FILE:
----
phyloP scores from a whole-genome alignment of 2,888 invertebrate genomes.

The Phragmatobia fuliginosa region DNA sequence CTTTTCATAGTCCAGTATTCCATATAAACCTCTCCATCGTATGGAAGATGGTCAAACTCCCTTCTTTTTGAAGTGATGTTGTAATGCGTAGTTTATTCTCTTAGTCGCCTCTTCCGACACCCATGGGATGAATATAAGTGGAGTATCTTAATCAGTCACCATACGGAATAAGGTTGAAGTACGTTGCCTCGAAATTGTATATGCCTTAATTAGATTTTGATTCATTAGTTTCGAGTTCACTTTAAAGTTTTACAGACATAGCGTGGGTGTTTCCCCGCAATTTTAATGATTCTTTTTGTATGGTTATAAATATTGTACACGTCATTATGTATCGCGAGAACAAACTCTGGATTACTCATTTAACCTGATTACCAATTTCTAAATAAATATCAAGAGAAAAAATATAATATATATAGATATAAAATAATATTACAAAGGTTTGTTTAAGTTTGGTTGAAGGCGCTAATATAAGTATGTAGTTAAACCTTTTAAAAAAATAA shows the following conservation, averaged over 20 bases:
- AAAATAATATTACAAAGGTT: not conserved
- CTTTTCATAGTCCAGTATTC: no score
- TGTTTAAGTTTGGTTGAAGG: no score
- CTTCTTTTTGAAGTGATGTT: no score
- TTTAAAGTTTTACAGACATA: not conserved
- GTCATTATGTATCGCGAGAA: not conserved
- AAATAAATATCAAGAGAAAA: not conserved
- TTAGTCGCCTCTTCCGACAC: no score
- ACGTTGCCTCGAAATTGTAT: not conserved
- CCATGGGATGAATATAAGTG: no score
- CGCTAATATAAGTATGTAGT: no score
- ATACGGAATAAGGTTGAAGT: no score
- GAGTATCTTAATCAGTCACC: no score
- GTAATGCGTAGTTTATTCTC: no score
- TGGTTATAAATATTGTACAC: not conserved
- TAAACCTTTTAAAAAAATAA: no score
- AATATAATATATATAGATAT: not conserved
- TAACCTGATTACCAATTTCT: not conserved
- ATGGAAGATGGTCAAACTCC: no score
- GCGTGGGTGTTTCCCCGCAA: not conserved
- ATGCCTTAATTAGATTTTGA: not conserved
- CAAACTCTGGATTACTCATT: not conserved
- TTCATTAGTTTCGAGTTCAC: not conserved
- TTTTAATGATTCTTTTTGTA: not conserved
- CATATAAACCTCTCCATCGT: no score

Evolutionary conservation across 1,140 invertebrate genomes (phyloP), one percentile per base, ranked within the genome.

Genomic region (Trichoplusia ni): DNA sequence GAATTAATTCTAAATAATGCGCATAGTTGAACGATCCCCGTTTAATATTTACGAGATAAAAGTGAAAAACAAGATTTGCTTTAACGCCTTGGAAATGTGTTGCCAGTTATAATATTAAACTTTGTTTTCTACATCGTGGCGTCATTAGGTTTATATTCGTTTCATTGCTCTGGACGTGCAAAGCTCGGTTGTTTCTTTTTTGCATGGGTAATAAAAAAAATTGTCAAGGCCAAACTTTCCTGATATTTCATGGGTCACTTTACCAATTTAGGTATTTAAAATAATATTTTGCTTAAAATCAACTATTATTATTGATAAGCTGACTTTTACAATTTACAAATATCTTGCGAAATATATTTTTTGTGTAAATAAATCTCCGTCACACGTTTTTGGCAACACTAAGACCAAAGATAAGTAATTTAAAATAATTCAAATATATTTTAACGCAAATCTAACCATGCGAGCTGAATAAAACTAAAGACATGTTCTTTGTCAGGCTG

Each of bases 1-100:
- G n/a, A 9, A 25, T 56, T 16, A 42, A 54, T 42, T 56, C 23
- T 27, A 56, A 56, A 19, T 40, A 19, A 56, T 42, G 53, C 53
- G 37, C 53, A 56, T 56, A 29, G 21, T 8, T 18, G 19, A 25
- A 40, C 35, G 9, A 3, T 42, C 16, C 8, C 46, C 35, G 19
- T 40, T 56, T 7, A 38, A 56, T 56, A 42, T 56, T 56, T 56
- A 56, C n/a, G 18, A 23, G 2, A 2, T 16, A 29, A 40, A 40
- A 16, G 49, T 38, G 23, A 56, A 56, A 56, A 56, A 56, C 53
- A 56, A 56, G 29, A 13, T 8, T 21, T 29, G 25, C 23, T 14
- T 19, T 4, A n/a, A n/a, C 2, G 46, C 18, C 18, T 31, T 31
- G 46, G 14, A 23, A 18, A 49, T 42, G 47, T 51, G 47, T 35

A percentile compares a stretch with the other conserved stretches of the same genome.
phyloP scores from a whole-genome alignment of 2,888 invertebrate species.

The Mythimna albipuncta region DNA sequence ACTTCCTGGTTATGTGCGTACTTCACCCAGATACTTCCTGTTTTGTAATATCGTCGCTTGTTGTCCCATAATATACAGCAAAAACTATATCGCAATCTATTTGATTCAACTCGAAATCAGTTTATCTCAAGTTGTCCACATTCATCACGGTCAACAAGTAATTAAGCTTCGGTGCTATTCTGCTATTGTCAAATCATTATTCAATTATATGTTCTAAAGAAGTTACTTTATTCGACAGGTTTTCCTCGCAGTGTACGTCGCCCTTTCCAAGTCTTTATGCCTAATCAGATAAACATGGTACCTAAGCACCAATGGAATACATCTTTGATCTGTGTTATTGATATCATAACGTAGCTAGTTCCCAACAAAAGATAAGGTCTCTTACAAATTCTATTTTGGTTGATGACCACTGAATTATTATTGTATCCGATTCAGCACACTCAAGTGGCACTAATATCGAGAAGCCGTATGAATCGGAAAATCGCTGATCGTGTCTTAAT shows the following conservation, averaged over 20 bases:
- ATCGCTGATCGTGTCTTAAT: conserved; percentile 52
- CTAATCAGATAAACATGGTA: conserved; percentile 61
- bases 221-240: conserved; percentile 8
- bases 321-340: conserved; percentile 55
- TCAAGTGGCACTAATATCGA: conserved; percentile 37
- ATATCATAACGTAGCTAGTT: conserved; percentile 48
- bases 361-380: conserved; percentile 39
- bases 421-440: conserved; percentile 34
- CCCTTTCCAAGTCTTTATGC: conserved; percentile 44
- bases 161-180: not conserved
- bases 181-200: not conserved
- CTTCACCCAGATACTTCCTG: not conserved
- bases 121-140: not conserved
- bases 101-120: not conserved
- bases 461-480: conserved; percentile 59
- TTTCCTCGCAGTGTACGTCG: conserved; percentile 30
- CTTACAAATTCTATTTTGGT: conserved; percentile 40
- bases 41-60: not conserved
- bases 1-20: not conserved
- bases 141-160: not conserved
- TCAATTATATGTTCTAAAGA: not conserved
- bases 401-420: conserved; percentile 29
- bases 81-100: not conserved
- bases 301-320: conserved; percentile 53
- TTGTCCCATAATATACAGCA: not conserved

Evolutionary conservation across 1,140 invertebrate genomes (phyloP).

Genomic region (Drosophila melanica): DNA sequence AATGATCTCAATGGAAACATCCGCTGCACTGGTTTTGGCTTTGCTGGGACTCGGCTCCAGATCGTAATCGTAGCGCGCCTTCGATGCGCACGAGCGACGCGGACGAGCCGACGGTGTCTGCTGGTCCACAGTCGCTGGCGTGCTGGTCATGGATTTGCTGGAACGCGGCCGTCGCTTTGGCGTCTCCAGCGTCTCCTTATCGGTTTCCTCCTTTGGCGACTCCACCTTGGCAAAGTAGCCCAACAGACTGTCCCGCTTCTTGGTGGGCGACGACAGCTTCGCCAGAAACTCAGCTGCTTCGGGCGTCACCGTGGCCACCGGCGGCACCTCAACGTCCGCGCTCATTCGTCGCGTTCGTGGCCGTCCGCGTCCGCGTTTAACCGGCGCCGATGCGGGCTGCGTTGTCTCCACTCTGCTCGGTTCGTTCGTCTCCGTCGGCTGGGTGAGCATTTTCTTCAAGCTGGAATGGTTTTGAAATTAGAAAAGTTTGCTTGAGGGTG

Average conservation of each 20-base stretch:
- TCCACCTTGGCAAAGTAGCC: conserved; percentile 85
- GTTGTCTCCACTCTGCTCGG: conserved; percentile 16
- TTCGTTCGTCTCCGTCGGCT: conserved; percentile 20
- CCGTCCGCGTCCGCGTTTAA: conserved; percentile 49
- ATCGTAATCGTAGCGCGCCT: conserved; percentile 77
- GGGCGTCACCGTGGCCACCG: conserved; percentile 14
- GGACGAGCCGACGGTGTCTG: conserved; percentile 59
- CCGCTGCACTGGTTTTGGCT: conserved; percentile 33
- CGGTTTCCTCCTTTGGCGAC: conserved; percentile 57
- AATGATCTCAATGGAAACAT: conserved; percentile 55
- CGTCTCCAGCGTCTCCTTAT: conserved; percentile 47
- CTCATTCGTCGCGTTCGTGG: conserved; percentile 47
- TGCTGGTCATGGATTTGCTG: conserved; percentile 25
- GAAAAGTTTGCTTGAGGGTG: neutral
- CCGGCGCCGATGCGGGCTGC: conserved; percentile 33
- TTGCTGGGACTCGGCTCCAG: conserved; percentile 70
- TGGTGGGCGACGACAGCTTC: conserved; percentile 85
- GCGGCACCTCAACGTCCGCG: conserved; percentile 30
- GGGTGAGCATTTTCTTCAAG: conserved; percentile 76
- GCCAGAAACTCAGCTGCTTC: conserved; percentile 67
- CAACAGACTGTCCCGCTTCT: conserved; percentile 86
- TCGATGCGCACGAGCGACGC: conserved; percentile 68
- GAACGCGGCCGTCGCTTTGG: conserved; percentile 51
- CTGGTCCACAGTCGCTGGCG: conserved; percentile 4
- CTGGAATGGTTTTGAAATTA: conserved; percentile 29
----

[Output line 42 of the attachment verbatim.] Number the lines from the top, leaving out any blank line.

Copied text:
phyloP scores from a whole-genome alignment of 2,888 invertebrate species.